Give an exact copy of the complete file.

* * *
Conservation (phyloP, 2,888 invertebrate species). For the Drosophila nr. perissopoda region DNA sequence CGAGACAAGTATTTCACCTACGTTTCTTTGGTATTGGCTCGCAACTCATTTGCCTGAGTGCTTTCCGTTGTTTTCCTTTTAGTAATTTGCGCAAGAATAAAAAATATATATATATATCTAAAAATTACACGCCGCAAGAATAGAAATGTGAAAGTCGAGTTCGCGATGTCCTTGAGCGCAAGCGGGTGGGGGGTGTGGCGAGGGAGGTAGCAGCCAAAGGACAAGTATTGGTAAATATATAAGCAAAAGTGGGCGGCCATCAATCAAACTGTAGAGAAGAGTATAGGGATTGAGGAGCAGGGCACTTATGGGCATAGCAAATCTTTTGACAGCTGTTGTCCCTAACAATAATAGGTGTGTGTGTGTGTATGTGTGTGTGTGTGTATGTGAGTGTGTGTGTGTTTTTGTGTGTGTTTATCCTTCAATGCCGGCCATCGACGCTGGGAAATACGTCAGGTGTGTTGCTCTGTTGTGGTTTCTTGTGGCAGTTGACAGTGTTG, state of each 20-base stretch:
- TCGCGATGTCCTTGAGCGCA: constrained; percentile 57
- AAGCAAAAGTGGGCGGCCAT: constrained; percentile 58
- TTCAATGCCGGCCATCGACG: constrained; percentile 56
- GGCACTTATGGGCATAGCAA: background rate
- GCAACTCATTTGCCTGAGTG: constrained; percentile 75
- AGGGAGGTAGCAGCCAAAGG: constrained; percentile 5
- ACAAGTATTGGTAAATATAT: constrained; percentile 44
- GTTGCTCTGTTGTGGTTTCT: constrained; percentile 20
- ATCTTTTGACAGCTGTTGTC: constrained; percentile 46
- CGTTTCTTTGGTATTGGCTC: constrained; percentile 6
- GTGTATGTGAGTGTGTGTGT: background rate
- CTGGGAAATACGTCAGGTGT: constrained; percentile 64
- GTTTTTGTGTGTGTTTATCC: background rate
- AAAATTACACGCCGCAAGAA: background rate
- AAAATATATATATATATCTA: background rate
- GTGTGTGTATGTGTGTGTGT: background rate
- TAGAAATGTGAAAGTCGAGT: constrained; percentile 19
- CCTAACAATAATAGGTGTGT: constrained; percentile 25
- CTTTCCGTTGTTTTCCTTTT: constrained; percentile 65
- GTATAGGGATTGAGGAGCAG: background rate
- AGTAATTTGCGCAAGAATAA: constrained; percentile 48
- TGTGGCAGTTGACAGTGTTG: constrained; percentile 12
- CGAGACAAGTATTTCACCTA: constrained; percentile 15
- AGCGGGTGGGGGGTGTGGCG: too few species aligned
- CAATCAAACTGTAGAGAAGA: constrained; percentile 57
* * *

Conservation (phyloP, 2,888 invertebrate species). For the Drosophila nr. perissopoda region DNA sequence CGAGACAAGTATTTCACCTACGTTTCTTTGGTATTGGCTCGCAACTCATTTGCCTGAGTGCTTTCCGTTGTTTTCCTTTTAGTAATTTGCGCAAGAATAAAAAATATATATATATATCTAAAAATTACACGCCGCAAGAATAGAAATGTGAAAGTCGAGTTCGCGATGTCCTTGAGCGCAAGCGGGTGGGGGGTGTGGCGAGGGAGGTAGCAGCCAAAGGACAAGTATTGGTAAATATATAAGCAAAAGTGGGCGGCCATCAATCAAACTGTAGAGAAGAGTATAGGGATTGAGGAGCAGGGCACTTATGGGCATAGCAAATCTTTTGACAGCTGTTGTCCCTAACAATAATAGGTGTGTGTGTGTGTATGTGTGTGTGTGTGTATGTGAGTGTGTGTGTGTTTTTGTGTGTGTTTATCCTTCAATGCCGGCCATCGACGCTGGGAAATACGTCAGGTGTGTTGCTCTGTTGTGGTTTCTTGTGGCAGTTGACAGTGTTG, state of each 20-base stretch:
- TCGCGATGTCCTTGAGCGCA: constrained; percentile 57
- AAGCAAAAGTGGGCGGCCAT: constrained; percentile 58
- TTCAATGCCGGCCATCGACG: constrained; percentile 56
- GGCACTTATGGGCATAGCAA: background rate
- GCAACTCATTTGCCTGAGTG: constrained; percentile 75
- AGGGAGGTAGCAGCCAAAGG: constrained; percentile 5
- ACAAGTATTGGTAAATATAT: constrained; percentile 44
- GTTGCTCTGTTGTGGTTTCT: constrained; percentile 20
- ATCTTTTGACAGCTGTTGTC: constrained; percentile 46
- CGTTTCTTTGGTATTGGCTC: constrained; percentile 6
- GTGTATGTGAGTGTGTGTGT: background rate
- CTGGGAAATACGTCAGGTGT: constrained; percentile 64
- GTTTTTGTGTGTGTTTATCC: background rate
- AAAATTACACGCCGCAAGAA: background rate
- AAAATATATATATATATCTA: background rate
- GTGTGTGTATGTGTGTGTGT: background rate
- TAGAAATGTGAAAGTCGAGT: constrained; percentile 19
- CCTAACAATAATAGGTGTGT: constrained; percentile 25
- CTTTCCGTTGTTTTCCTTTT: constrained; percentile 65
- GTATAGGGATTGAGGAGCAG: background rate
- AGTAATTTGCGCAAGAATAA: constrained; percentile 48
- TGTGGCAGTTGACAGTGTTG: constrained; percentile 12
- CGAGACAAGTATTTCACCTA: constrained; percentile 15
- AGCGGGTGGGGGGTGTGGCG: too few species aligned
- CAATCAAACTGTAGAGAAGA: constrained; percentile 57